First Look: Aqimero
How do you know when you’re on a vacation? Somebody opens the door for you, smiling, and shortly thereafter, somebody else brings you a cocktail. Something refreshing. There are craggy oysters and pink shrimp resting in ice, awaiting some future destination, and there are palm trees in abundance.
At Aqimero, the new Richard Sandoval restaurant in the Ritz Carlton, its clear that that vacation-style hospitality is on the menu.
In it’s former incarnation, as Eric Ripert’s 10 Arts, the lobby of the Ritz-Carlton (Frank Furness’ beautiful Beaux Arts style bank building, complete with marble columns and a soaring solarium) the design strategy was to build warmth and intimacy into the austere space. You may recall the vermillion drapes, the vaguely Moroccan magenta banquettes, or the stately, imposing wine storage column built into the center of the room. Now, all of those elements stripped away, the effect of the new space is open and breezy. Gray linen lounge seating is tucked into an abundance of plants, the natural light from the solarium flooding in, reflecting off of smoky glass coffee tables and swirling wall panels.The dining room itself, along the Chestnut street side of the room, is more of the same; blonde, blue, and gold accents adding to the vaguely tropical feel.
Even if you’re not destined for a southerly vacation destination, you can begin a visit to Aquimero with a mezcal nod to Mexico. The new bar boasts an impressive selection of this incredibly trendy spirit. Order a pour and it arrives in a fluted votive candle holder accompanied by little wedges of orange and a pinch of bright orange worm salt and another of purple grasshopper salt. Both salts are mineral and tangy, balancing the sweetness of the fruit and the smoky spirit.
For something to last a little longer, begin with a Mezcal Mule (mezcal, tequila, rosemary-pineapple shrub, lime, ginger beer) or the Narcissistic Noriega. The latter matches mezcal with orange and cucumber for a basic, refreshing sipper, but rims the drink with Tajin, the punchy, addictive chili-lime-salt combination that you might have enjoyed elsewhere on mango.
Sandoval’s menu, executed by chef de cuisine Garrett Welch is, as expected, expansive. There are plenty of offerings to fortify those stopping in for a drink in advance of dinner elsewhere. Think spicy crab guacamole with chipotle and a pile of house-made tortilla chips, or chifa cevice, a pretty tumble of salmon, mandarin, and leche de tigre a citrus-forward marinade. Speaking of Chifa (sorry, Garces), Latin-Asian fusion is in full effect with the sushi offerings on the raw bar menu. There’s the California Nueva roll, crab and avocado with a chicharron crust; the Nikkei lobster roll with ponzu and ahi panca; and a handful of other especially trend-forward offerings, the most over-the-top of which is the black sticky rice roll of barbecued eel and cucumber, each segment of which is topped with a little medallion of foie gras torchon and a paper thin slice of serrano.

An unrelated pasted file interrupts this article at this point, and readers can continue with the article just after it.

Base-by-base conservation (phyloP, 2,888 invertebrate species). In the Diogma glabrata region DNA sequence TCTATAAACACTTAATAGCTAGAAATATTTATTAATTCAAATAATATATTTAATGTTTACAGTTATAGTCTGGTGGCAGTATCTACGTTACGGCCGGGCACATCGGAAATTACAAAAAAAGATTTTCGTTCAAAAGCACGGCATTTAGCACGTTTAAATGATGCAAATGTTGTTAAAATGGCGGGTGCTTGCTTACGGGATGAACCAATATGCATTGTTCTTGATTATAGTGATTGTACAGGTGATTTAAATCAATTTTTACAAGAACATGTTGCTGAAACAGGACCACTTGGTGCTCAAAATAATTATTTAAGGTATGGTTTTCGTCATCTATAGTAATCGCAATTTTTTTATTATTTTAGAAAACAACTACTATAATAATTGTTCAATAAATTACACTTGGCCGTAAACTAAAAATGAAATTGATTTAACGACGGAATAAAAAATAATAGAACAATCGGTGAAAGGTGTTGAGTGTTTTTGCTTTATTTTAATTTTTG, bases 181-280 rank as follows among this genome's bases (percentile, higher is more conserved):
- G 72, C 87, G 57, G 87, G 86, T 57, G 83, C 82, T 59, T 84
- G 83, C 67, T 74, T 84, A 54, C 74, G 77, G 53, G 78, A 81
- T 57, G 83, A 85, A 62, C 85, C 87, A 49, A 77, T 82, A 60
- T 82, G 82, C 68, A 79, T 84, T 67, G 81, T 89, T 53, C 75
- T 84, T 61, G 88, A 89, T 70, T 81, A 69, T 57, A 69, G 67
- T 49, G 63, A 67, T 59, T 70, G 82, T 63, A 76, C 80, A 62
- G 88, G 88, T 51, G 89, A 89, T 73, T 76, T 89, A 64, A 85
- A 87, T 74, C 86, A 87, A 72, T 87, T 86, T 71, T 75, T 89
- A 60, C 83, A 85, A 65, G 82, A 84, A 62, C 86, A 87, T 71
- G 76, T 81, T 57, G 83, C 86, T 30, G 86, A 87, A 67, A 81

Sitting down for dinner? Begin with one of many appetizers or soup/salad offerings that are both approachable— lobster tacos with black bean puree, avocado, and chile de arbol salsa—and more ambitious, like the Spanish octopus, grilled and glazed with black olive caramel, perched atop a salad of arugula, cherry tomatoes, and petals of pickled red onion.
The centerpiece to both the menu and the dining room is the wood-burning grill. Fitted with a crank-wheel to be raised or lowered for high or low-temperature cooking, it stands at one end of the dining room, the cooks operating it like fish in an aquarium behind a wall of glass. It’s an elegant solution to the open kitchen dilemma for guests who like to watch someone else work, without themselves leaving the meal smelling of smoke or grease, and for cooks whose language is colorful as the array of steaks and seafood sizzling over the coals. Shrimp, lobster, an array of steaks or chicken are all ready to be brushed with your choice of different marinades, one with toasted sesame and smoked chilies, another Mojo-style with roasted garlic, citrus, and lemongrass.
From the grill to the entree menu of Jidori chicken, seared scallops, and seafood risotto, and then onto the menus of side dishes and desserts, Sandoval’s Latin-Asian flavors appear over and over, able to be combined and customized to your liking.
While it doesn’t necessarily represent anything incredibly new (with the exception of that double-digit mescal selection), walking through the doors at Aqimero, the elegant hospitality of the Ritz-Carlton at your feet, does allow for one to escape the crush of the city in summer. And sometimes a vacation, even without leaving town, is exactly what you need.